It's also notable that Dr Fox continues to break out of the "comfort zone" of Conservative politics, talking not just about the tax burden or the role of welfare, but also issues that are not instinctively associated with Conservatives, such as the environment. While we need to hear more on these matter, it it's good to hear that they are being considered, because these are issues that may appeal to and interest non-traditional Conservative supporters.

Selsdon Man

Simon - we need the votes of divorcees, teenage mums (you can get married at 16 in Scotland BTW) and binge drinkers. They make up a significant proportion of the electorate!

Would you imprison people in loveless marriages? How would you tackle teenage pregnancy and binge drinking? There is lot of moralising tut tutting from the "social conservatives" but little real policy.

Selsdon Man

Just seen the BBC story that Edward Leigh is thinking of standing. I understood that most of Cornerstone were planning to back Fox. The vanity of some in our Party is staggering!

Simon C


Are you saying that these issues simply don't matter, and that politicians should ignore them?

To take your argument to its logical conclusion, people with large levels of unsecured personal debt make up a large section of the electorate. Should we be telling them that they are are acting sensibly and there's nothing to worry about?

There was nothing "moralising" about Liam's speech last night. Could you take me to the section you disaprpove of?

BTW, David Cameron has also mentioned similar issues to this in one of his speeches

It is simply not good enough to trot out the liberal-left smear that when liberals talk about these issues they are being compassionate, but when conservatives do, they are preachy moralising bigots.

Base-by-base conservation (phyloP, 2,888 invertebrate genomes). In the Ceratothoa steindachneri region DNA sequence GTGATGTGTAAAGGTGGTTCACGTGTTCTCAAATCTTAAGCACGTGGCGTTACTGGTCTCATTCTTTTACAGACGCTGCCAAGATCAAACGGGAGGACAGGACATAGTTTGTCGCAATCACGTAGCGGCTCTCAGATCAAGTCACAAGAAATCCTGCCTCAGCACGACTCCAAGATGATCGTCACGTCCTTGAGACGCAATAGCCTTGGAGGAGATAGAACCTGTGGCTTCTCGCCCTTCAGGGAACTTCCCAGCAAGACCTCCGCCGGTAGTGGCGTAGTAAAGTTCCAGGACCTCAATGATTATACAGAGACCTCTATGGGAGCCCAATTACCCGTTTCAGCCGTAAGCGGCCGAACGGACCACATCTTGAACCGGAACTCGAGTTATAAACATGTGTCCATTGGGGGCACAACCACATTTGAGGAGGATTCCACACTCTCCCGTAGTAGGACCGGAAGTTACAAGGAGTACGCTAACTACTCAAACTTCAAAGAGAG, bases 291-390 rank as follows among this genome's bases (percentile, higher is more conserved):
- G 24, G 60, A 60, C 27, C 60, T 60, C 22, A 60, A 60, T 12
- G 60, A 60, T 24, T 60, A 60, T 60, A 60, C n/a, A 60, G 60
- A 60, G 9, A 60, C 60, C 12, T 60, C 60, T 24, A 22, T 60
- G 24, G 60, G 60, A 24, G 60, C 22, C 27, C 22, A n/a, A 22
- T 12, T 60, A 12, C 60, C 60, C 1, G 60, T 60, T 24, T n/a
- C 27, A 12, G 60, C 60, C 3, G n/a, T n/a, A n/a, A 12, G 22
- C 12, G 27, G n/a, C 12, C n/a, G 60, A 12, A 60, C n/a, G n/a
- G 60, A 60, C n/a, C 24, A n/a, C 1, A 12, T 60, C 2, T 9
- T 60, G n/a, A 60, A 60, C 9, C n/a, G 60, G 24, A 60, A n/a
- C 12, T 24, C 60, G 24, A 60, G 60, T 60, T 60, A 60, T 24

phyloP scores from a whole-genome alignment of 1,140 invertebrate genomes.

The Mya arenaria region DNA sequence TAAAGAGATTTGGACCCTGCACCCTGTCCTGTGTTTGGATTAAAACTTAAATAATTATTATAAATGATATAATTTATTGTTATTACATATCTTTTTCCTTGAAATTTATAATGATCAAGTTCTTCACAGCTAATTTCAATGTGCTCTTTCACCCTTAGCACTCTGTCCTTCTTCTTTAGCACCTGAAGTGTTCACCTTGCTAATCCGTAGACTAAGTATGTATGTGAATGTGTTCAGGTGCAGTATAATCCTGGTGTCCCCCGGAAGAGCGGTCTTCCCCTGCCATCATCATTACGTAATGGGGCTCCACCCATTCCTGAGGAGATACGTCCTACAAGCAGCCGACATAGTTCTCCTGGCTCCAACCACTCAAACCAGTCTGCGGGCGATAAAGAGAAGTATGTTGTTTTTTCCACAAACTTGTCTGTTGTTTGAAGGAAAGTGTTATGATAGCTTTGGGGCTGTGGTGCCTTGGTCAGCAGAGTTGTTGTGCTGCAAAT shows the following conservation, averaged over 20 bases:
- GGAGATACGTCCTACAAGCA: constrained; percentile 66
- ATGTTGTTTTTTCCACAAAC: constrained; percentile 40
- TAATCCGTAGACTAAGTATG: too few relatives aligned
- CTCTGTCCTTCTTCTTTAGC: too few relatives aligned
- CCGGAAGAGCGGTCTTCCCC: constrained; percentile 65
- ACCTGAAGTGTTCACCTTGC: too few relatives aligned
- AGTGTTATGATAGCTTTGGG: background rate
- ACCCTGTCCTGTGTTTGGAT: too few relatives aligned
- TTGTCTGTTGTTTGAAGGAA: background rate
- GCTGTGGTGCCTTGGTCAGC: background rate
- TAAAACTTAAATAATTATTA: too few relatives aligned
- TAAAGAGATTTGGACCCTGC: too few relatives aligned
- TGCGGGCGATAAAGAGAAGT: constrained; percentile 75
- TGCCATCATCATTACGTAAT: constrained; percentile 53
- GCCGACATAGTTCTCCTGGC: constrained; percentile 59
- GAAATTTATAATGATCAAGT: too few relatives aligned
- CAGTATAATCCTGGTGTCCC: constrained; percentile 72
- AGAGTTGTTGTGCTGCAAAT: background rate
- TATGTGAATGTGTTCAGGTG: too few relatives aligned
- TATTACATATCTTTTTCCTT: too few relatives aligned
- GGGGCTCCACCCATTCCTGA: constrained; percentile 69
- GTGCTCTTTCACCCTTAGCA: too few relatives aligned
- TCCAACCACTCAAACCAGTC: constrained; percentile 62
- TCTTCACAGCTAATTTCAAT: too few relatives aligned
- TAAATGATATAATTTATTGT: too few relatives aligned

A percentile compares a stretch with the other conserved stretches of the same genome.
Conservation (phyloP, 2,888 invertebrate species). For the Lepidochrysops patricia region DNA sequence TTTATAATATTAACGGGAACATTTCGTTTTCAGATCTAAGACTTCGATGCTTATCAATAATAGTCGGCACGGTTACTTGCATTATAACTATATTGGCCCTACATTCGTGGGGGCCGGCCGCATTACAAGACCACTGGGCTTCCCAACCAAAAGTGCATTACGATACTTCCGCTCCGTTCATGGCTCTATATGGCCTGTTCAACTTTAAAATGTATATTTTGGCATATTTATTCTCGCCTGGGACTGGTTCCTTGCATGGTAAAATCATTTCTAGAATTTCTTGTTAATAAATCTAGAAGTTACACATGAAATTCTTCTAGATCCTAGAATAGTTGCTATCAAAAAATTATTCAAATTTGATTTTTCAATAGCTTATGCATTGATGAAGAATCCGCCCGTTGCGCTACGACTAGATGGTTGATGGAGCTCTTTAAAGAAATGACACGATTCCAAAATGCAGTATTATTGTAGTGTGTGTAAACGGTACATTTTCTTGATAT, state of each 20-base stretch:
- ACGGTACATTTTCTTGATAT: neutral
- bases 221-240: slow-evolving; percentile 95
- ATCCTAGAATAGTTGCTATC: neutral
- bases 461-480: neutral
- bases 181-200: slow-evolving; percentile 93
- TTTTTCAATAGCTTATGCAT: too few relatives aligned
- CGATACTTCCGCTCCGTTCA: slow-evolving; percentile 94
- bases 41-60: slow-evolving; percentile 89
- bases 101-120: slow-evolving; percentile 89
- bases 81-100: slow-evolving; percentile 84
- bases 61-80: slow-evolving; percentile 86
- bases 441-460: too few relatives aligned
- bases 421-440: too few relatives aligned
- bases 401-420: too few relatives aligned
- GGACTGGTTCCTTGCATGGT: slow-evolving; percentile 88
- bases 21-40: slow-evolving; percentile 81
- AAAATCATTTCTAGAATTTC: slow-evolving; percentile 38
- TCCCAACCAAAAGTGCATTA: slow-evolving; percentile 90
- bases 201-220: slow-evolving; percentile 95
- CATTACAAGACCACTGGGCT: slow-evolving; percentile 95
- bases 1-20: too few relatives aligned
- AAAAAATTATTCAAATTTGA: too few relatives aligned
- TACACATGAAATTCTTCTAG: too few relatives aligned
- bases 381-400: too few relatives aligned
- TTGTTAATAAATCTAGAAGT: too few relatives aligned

James Hellyer

"Would you imprison people in loveless marriages?"

No, but I would propose a programme along the lines of Dr Wade Horn's Healthy Marriages Initiative, which aims to help people to prepare for marriage and manage conflicts within existing marriages.

"How would you tackle teenage pregnancy and binge drinking?"

In the case of the former, a combination of reducing the financial inducements offered by the state that make that lifestyle as possible as it is, and increased sex education, including the often derided but still effective promotion of abstinence.

In the case of the latter, just the tweaking opening hours is not the answer. One reason young people often give for binge drinking is that they are bored and have nothing else to do. Perhaps making it easier for non-alcohol based entertainment establishments to open up would be one answer (why should bowling allies, say, always be out of town).

Selsdon Man

Personal debt is matter for the lenders - not the government. Personal bankrupcies and bad debts will affect lenders' profits - the market will force them to change their ways.

Politicians shuld not tell people how to run their lives. And that includes how much they drink or whether they should get divorced.

I do not disagree with Liam's content - just some of the language.